Category Archives: Animal Welfare

Issues concerning the treatment of animals, and efforts via reforms and legislation to improve it.

BLM Rounding Up 1,500 Horses in Oregon: What You Can Do

horses helicopter

The Bureau of Land Management, which is supposed to protect wild horses, sent nearly 1,800 of them to certain death in Colorado between 2009 and 2012.

The U.S. Office of the Inspector General issued a scathing report, the according to Denver Post coverage last week. The report said the bureau “failed to follow its own policy of limiting horse sales and ensuring that the horses sold went to good homes and were not slaughtered.” (Here’s the full report.)

That hasn’t stopped the bureau’s plan to descend early next month on Beatys Butte Herd Management Area in southern Oregon, where 1,500 wild horses live peacefully on some 400,000 acres of public land. Using helicopters, it will drive them out.

Such roundups appear to be legal, based on earlier Inspector General reports, which mention how difficult a job it is to carry out.

There are other ways.

Although BLM culls horses to “maintain rangeland health,” ranchers in southern Oregon acknowledge it’s to ensure there’s enough land for their cattle. As one rancher from Kiehly Brothers Ranch put it, “It’s starting to hurt the resource out there…. It’s just too many horses out there for the resource.”

Let’s tell BLM and the Department of the Interior, which oversees it, that that’s no reason to send 1,500 wild horses to their deaths. If horse populations need to be controlled, the fertility control vaccine PZP is a far more humane and more sustainable option.

Leave a message on BLM’s web site and for Interior Secretary Sally Jewell, the former CEO of REI who oversees BLM:

Call 202-208-3100, email and/or use an online feedback form.

Here’s a sample, but please tailor for yourself:

Dear Secty. Sally Jewell,
I’m writing from Seattle, where we’re watching closely what you and BLM do in Oregon next month with the horses at Beatys Butte.
You know that a fertility vaccine is a more humane, more sustainable option than what BLM has planned — and that such action will only call more attention to a program that’s been badly mismanaged and was embarrassed by an OIG report last week regarding illegal behavior in Colorado.
Please take the time to save these wild horses and to get this program on track.
I know you’re busy, but it’s time now.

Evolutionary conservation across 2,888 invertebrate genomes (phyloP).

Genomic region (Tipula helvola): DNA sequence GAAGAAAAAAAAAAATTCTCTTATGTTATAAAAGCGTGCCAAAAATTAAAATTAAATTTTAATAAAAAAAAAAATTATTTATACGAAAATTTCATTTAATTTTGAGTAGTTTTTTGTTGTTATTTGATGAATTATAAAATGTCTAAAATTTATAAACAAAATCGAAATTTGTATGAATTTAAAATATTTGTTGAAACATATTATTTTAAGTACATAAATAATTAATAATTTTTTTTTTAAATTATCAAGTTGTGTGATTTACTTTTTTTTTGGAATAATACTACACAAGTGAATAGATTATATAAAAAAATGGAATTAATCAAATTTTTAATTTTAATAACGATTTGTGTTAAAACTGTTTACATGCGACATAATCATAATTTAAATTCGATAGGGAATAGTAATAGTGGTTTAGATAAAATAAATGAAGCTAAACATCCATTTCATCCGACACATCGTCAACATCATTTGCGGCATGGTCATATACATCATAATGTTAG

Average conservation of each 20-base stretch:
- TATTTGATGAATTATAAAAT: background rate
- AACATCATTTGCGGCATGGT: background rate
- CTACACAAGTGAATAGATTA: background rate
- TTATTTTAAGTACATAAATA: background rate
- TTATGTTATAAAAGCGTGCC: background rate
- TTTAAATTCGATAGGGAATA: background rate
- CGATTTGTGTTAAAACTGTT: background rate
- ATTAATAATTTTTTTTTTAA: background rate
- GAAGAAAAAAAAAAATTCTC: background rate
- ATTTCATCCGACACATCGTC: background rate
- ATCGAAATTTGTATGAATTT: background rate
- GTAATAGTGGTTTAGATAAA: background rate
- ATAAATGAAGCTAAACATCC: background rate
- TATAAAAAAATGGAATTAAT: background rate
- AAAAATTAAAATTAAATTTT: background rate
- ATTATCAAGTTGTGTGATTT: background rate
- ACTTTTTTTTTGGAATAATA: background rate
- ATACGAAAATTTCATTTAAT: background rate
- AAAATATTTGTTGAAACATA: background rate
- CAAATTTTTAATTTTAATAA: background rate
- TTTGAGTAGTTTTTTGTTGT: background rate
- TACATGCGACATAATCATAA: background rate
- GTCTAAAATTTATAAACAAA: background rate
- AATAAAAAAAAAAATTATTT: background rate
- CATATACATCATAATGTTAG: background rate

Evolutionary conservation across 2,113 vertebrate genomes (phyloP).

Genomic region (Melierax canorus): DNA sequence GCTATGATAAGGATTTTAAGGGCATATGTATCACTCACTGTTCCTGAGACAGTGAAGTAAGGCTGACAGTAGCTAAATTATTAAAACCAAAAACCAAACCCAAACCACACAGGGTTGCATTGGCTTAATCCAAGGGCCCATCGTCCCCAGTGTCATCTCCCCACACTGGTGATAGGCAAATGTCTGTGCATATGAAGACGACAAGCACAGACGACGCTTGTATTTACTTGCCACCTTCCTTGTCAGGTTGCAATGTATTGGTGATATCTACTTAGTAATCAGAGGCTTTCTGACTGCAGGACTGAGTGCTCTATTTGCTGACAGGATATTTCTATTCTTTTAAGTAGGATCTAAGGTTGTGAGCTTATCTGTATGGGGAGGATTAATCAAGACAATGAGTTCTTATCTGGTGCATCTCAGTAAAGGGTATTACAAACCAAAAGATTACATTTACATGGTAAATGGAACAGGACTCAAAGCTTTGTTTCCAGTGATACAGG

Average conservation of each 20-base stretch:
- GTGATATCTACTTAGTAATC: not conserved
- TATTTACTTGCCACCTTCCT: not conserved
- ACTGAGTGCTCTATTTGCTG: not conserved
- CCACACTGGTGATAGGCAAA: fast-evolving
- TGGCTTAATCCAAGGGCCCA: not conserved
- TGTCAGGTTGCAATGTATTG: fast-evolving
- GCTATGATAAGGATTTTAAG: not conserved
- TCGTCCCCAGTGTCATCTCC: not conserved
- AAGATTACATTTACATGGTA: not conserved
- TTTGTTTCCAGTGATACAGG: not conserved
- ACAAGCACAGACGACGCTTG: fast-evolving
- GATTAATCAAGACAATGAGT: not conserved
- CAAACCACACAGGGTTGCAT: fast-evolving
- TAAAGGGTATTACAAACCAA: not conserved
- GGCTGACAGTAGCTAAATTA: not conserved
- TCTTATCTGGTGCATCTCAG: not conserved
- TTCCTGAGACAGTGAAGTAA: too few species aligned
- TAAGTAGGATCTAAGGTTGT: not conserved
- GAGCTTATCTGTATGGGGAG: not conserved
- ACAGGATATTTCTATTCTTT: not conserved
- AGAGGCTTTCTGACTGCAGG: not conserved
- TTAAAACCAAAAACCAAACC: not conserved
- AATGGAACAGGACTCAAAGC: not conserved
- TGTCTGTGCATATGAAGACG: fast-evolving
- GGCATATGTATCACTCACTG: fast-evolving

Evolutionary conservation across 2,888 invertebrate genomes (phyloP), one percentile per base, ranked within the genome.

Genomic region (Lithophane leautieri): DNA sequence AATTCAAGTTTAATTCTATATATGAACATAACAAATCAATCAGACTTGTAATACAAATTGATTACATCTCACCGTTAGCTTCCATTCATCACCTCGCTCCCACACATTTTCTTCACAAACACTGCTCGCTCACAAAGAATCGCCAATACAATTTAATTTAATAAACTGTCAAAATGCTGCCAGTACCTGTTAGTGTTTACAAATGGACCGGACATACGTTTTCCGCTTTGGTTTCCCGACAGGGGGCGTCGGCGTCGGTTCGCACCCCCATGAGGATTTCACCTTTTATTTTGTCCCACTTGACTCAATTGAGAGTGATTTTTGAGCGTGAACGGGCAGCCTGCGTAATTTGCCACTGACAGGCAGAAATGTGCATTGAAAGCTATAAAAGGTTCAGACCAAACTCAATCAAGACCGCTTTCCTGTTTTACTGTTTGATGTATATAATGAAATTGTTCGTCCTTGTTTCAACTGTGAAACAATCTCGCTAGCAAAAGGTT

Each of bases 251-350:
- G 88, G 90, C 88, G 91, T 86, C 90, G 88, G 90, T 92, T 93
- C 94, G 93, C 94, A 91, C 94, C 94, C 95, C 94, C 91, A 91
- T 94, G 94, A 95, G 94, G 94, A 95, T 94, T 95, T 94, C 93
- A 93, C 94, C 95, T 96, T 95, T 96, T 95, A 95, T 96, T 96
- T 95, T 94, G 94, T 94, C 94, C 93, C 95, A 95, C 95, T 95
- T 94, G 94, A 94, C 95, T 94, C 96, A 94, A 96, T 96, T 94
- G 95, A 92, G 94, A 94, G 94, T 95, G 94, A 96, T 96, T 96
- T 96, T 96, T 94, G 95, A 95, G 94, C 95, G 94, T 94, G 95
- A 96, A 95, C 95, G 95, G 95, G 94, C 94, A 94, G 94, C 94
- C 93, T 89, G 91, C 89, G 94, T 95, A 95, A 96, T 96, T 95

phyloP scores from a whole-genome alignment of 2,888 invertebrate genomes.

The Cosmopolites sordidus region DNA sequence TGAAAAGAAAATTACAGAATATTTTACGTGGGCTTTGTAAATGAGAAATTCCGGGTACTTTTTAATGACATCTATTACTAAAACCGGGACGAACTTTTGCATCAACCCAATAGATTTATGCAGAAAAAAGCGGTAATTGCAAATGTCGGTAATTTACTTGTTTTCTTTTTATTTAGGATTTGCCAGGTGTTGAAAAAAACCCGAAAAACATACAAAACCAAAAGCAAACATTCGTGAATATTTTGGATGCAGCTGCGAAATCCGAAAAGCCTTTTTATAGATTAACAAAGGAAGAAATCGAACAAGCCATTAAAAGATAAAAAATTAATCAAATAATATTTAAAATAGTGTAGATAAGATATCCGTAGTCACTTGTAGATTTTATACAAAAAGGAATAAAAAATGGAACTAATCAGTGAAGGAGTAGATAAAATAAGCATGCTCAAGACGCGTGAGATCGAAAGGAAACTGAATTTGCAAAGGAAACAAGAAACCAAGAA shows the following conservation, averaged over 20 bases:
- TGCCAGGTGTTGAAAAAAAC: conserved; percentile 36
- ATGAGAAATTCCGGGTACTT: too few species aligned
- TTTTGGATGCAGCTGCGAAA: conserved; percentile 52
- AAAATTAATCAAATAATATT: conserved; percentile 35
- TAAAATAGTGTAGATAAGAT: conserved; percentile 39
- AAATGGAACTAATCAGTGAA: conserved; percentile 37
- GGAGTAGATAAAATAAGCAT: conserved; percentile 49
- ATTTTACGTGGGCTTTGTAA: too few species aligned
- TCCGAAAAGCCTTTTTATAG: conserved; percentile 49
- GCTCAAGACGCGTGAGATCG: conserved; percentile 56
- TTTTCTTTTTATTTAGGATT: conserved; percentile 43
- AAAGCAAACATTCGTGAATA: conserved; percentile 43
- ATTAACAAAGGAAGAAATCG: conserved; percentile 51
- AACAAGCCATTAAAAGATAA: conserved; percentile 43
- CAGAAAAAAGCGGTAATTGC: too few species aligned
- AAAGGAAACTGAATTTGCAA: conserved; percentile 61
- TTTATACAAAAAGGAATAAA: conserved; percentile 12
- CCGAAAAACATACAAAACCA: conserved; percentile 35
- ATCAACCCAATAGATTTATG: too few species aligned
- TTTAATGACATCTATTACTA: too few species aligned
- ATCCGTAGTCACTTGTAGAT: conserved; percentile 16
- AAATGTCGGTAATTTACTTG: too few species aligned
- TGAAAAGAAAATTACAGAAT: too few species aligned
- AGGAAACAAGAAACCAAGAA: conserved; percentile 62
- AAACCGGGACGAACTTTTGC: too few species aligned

Thank you,

Seattle benefit for Help Animals India

Help Animals India is having its first-ever Seattle benefit for India’s animals.

Date: October 17, 2015
Time: 5 pm
Cost: $15 (tickets available here)
Location: Culture Shakti Dance, Seattle

help animals india

Despite some of the best animal protection laws in the world and a renowned heritage of reverence for life, modern India is a country where millions of animals suffer severe neglect or abuse.

Overpopulation, poverty, pollution, superstition, apathy and ignorance all contribute to their plight. In a country where human misery and impoverishment remain high, the welfare of destitute animals is a low priority.

Help Animals India is a Seattle-based non-profit dedicated to improving the welfare of animals in India by raising money for dedicated Indian animal protection groups and advising them on how to improve their capacity to help the animals.

Join them for a fun evening of Indian Dance Performance by the Dancers of Culture Shakti, Indian and World Vibes Music by Dj Seanuman, Mystic Kombucha on Tap, and a Catered Silent Auction with Items from local businesses.

Delicious Food Provided by Chaco Canyon, The Shop Agora, & Cupcake Royale.

Get your tickets today!

ALL proceeds go the benefit Help Animals India

Can’t make the event? Please consider donating - any amount helps!

You can find out more about Help Animals India on their website  or on their Facebook page.

Weekend activism

Wondering how you can help animals this weekend? Wonder no more. This weekend in jam-packed with amazing opportunities to help animals.

October 2nd (today)

Today is World Day for Farmed Animals. It’s a time to fast, learn, and educate others on the plight of the 10 billion animals this country eats every year.

This afternoon is the March on UW. At 2 pm, at The University of Washington’s Red Square, hundreds of animal rights activists will march against the university’s plans to build a new animal testing lab. Please join us!

The April March on UW

This evening is the circus demo in Everett. Help us educate circus-goers that animals do not belong in the circus.


October 3rd (tomorrow)

Three more circus shows in Everett means we’ll have three more demos. Please join us from 10-11:30 am, from 3-3:30 pm, from 5:30-7 pm, or all of the times!

The Global March for Elephants, Rhinos, and Lions is happening from 1-2:30 pm tomorrow in downtown Seattle. The march starts at Westlake Center and is part of a worldwide effort to save wild animals from poaching.


October 4th (Sunday)

Another circus demo is Everett begins at 11:30 am. Please join us and let Ringling Bros. know that we won’t stand for animal abuse.

Help make the last circus demo of the year the biggest one ever. We know Ringling beats animals. From 3:30-5 pm, we’ll make sure ticketholders know too.




Fish & Wildlife Wants Feedback. Let’s Do That.

The Washington Department of Fish and Wildlife (WDFW) is traveling the state this fall seeking public comments to help determine what values and priorities will drive the department over the next several years.